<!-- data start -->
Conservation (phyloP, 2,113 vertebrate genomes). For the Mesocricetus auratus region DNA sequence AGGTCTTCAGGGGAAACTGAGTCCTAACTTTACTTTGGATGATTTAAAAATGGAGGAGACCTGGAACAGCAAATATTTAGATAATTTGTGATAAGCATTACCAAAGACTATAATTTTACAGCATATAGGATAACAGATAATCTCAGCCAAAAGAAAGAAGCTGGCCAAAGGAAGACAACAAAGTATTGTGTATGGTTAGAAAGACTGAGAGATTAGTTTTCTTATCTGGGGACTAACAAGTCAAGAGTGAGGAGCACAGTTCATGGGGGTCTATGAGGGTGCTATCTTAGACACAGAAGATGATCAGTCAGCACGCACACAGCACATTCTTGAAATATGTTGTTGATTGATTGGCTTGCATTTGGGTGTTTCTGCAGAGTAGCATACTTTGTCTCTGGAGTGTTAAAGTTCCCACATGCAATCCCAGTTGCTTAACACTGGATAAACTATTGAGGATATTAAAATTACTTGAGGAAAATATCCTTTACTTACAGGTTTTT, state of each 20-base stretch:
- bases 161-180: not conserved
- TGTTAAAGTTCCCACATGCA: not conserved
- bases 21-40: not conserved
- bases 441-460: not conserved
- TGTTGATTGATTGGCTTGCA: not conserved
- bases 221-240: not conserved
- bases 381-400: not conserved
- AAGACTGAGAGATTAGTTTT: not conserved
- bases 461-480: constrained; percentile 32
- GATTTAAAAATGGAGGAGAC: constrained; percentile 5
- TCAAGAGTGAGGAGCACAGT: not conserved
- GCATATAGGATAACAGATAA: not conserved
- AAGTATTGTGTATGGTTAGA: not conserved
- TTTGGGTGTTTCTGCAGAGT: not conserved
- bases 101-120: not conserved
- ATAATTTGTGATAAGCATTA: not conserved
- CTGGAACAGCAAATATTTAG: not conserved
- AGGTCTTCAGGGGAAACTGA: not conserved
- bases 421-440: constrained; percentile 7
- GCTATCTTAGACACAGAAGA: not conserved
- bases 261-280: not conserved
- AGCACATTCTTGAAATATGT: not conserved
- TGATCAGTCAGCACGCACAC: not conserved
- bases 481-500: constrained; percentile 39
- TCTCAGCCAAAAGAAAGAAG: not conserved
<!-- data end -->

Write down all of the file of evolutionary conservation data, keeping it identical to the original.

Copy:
Conservation (phyloP, 2,113 vertebrate genomes). For the Mesocricetus auratus region DNA sequence AGGTCTTCAGGGGAAACTGAGTCCTAACTTTACTTTGGATGATTTAAAAATGGAGGAGACCTGGAACAGCAAATATTTAGATAATTTGTGATAAGCATTACCAAAGACTATAATTTTACAGCATATAGGATAACAGATAATCTCAGCCAAAAGAAAGAAGCTGGCCAAAGGAAGACAACAAAGTATTGTGTATGGTTAGAAAGACTGAGAGATTAGTTTTCTTATCTGGGGACTAACAAGTCAAGAGTGAGGAGCACAGTTCATGGGGGTCTATGAGGGTGCTATCTTAGACACAGAAGATGATCAGTCAGCACGCACACAGCACATTCTTGAAATATGTTGTTGATTGATTGGCTTGCATTTGGGTGTTTCTGCAGAGTAGCATACTTTGTCTCTGGAGTGTTAAAGTTCCCACATGCAATCCCAGTTGCTTAACACTGGATAAACTATTGAGGATATTAAAATTACTTGAGGAAAATATCCTTTACTTACAGGTTTTT, state of each 20-base stretch:
- bases 161-180: not conserved
- TGTTAAAGTTCCCACATGCA: not conserved
- bases 21-40: not conserved
- bases 441-460: not conserved
- TGTTGATTGATTGGCTTGCA: not conserved
- bases 221-240: not conserved
- bases 381-400: not conserved
- AAGACTGAGAGATTAGTTTT: not conserved
- bases 461-480: constrained; percentile 32
- GATTTAAAAATGGAGGAGAC: constrained; percentile 5
- TCAAGAGTGAGGAGCACAGT: not conserved
- GCATATAGGATAACAGATAA: not conserved
- AAGTATTGTGTATGGTTAGA: not conserved
- TTTGGGTGTTTCTGCAGAGT: not conserved
- bases 101-120: not conserved
- ATAATTTGTGATAAGCATTA: not conserved
- CTGGAACAGCAAATATTTAG: not conserved
- AGGTCTTCAGGGGAAACTGA: not conserved
- bases 421-440: constrained; percentile 7
- GCTATCTTAGACACAGAAGA: not conserved
- bases 261-280: not conserved
- AGCACATTCTTGAAATATGT: not conserved
- TGATCAGTCAGCACGCACAC: not conserved
- bases 481-500: constrained; percentile 39
- TCTCAGCCAAAAGAAAGAAG: not conserved